Cumberland Times-News

Bob Doyle - Astronomy

June 15, 2013

What are the odds of this happening to you?

I recently purchased an intriguing book with the title of “What Are the Odds?” by Tim Glynne-Johns.

The table of contents include: Life & Death, Sport, Money, Achievement, Crime, Health, and History. The ISBN is 13: 978-0-7858-2803-7. To narrow my review, I’ll consider dangers that confront us.

The odds against being struck by lightning in a lifetime are 1 in 3500. In the U.S. an average of 50 people are killed by lightning strikes each year. Worldwide, about 1200 each year are lightning fatalities, with Mexico at No. 1, claiming an average of 223 deaths per year.

The United States has an average of 1200 tornadoes a year, most frequently in Oklahoma and Kansas during the month of May. Most countries don’t have the conditions to spawn tornadoes. Windstorms are now the biggest natural threat worldwide with 2.45 deaths per million people.

The National Safety Council reports the odds of causes of U.S. deaths: Heart Disease 1/5, Road accident 1/100, Suicide 1/121, Shooting 1/325, Drowning 1/9,000, Plane Crash 1/20,000, Flood 1/30,000 and Earthquake 1/132,000.

Worldwide, the most dangerous animal is the mosquito, responsible for several million deaths per year by spreading malaria and dengue fever.

Your odds of being diagnosed with a new case of cancer this year are 1 in 500. In the developed world (industrialized with mechanized farming), your chances of surviving 10 years after the diagnosis is about 45 per cent, 52 per cent for women versus 39 percent for men.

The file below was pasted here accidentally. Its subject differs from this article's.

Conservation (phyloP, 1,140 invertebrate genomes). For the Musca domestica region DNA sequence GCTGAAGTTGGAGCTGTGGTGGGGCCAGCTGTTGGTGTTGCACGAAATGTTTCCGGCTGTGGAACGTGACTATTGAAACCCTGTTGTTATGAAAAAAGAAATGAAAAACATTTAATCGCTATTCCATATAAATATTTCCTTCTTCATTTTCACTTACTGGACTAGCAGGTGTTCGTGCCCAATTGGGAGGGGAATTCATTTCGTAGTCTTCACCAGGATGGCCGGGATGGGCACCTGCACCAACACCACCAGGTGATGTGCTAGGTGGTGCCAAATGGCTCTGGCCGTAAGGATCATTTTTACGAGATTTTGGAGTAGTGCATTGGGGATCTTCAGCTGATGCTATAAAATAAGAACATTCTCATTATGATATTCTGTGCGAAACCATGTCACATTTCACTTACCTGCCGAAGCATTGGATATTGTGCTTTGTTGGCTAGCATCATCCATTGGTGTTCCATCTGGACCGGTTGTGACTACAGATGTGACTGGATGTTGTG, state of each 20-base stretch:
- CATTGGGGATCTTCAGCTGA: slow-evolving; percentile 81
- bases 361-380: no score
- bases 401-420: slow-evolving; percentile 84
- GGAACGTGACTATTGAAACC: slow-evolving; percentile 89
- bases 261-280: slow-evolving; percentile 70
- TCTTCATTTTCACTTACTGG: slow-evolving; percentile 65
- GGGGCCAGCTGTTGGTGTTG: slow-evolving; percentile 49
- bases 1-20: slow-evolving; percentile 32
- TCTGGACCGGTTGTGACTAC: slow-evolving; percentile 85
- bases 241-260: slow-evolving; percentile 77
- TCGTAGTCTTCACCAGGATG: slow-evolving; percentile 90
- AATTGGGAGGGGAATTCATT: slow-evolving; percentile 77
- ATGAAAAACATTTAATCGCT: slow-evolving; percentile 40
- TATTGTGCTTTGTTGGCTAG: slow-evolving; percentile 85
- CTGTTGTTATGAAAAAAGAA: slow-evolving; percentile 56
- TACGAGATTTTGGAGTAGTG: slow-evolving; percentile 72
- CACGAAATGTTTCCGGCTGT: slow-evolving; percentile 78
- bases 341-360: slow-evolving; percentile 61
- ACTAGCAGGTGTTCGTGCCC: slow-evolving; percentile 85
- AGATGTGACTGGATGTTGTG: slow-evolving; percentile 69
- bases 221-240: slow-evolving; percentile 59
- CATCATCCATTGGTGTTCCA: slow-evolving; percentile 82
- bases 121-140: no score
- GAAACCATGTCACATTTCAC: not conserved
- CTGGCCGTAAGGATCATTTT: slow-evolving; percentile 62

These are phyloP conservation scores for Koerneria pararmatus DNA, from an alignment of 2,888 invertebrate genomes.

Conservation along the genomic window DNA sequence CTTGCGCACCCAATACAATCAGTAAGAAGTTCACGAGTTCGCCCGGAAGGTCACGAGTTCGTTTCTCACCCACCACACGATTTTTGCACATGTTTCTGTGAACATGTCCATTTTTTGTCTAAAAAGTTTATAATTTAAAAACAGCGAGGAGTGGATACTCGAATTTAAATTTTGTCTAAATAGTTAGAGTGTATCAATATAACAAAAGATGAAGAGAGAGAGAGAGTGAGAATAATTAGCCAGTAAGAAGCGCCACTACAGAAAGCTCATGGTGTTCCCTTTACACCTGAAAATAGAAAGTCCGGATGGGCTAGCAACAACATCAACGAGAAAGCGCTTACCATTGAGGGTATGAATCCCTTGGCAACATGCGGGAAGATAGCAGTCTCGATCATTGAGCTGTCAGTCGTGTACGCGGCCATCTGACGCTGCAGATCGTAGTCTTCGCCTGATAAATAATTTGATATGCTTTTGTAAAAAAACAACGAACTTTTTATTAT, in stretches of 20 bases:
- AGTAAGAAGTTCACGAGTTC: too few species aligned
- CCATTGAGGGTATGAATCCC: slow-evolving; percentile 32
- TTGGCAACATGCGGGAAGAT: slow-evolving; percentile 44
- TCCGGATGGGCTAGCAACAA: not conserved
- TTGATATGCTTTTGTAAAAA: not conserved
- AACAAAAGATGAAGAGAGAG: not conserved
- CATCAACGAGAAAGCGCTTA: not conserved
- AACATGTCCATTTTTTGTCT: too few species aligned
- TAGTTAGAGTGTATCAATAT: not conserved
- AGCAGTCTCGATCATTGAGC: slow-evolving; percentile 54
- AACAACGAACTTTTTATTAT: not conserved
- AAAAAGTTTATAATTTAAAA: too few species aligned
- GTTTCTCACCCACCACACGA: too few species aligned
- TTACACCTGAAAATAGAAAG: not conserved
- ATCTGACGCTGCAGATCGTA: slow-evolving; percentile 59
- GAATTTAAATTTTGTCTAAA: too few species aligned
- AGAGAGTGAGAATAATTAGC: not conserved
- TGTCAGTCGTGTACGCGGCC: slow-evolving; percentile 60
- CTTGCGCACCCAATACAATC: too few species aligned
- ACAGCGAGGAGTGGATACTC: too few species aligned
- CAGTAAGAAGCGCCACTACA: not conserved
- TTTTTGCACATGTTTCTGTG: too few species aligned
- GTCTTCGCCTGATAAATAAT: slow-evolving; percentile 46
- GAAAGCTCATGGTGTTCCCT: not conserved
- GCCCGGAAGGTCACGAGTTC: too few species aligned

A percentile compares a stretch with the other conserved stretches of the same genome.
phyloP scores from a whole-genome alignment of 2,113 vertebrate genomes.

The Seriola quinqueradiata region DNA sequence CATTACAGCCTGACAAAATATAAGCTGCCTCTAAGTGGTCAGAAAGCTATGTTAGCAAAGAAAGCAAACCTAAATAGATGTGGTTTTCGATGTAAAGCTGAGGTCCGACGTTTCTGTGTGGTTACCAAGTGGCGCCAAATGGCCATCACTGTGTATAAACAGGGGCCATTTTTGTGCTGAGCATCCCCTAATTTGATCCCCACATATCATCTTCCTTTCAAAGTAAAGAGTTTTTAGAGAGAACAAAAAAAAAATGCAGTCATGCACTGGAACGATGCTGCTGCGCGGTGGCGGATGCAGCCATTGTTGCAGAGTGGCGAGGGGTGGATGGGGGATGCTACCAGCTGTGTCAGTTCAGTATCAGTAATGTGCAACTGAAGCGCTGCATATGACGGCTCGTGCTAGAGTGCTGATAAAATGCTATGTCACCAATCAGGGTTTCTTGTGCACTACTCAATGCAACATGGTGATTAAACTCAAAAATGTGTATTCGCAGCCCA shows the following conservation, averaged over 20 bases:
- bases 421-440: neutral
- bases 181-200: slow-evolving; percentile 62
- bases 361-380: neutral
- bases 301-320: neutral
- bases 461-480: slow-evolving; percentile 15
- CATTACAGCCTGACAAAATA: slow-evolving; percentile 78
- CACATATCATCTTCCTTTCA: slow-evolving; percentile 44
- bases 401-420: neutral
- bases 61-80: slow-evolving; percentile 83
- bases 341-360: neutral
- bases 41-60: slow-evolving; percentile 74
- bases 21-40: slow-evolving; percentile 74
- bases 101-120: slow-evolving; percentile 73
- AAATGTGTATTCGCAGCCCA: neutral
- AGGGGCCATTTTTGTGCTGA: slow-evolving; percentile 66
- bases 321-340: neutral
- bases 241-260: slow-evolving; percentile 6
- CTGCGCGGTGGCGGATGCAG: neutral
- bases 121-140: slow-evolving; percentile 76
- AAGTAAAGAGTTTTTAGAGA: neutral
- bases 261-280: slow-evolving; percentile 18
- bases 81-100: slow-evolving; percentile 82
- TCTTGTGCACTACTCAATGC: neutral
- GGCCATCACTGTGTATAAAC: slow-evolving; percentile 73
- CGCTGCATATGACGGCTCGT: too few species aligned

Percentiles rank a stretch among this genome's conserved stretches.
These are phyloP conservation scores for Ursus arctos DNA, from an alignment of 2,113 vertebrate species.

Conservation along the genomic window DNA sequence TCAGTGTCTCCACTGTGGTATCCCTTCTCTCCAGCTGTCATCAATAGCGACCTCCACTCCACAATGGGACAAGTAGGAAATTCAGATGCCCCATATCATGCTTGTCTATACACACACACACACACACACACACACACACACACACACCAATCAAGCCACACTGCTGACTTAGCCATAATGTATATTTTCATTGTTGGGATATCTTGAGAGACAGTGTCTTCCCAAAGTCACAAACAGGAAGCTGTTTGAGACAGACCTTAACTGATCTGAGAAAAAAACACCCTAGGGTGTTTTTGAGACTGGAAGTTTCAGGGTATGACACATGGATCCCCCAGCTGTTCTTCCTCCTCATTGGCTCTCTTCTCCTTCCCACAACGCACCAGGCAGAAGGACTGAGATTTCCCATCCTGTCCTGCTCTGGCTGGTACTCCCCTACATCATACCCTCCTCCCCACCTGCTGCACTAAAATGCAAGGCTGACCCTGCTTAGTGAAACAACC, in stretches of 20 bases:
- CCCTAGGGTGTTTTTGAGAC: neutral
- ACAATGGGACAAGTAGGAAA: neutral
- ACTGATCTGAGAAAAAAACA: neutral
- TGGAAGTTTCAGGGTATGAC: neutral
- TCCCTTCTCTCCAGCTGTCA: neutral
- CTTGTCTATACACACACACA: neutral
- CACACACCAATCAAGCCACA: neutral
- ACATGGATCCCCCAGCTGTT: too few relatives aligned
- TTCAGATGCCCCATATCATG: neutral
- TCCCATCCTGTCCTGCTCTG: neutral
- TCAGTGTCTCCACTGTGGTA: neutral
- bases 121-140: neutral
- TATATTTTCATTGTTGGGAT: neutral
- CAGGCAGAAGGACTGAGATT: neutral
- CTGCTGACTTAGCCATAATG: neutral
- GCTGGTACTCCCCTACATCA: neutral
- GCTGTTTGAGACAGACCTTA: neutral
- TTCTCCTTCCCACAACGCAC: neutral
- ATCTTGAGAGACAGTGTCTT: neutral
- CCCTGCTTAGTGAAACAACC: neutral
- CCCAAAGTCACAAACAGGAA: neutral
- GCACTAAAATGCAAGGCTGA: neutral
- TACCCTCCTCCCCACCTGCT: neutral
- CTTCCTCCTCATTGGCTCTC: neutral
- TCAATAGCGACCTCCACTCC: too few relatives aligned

Your chance of having a heart attack in the U.S. each year are 1 in 226. The risk of having heart disease rises with age from 1 in 14 for both sexes (ages 40 to 59), to 1 in 4 for males (60-79) and 1 in 6 for females (60-79).

The risk of stroke increases with age from 1 in 100 (males 40-59), 1 in 37 (females 40-59) and 1 in 13 for both males and females (ages 60-79).

SKY SIGHTS AHEAD: This evening, the moon appears half full (like a tilted D) in the southwestern sky. Tonight and the following few nights are great times to see the lunar craters and mountain ranges near the left edge of the moon (where the sun is rising).

On June 19, the brilliant planet Venus and Mercury are closest low in the 9:20 p.m. western dusk.

June 21 is the first day of summer, the time when the sun’s direct rays reach farthest North.

The sun’s track across the sky peaks at 73 degrees in the south with the sun rising farthest to the north of east and setting farthest to the north of west.

Those in this area that have flat eastern and western horizons will experience about 15 hours of sunlight, the maximum for the year. Those who live in valleys may have a few hours less of sunlight.

  The Cumberland Astronomy Club will meet June 21 at 7:30 p.m. at the LaVale Public Library. The library is just off the National Road (Route 40), about a mile to the east of the Maryland State Police barrack in LaVale. All interested sky gazers are welcome to attend.

Bob Doyle invites any readers comments and questions. E-mail him at rdoyle@frostburg.edu . He is available as a speaker on his column topics.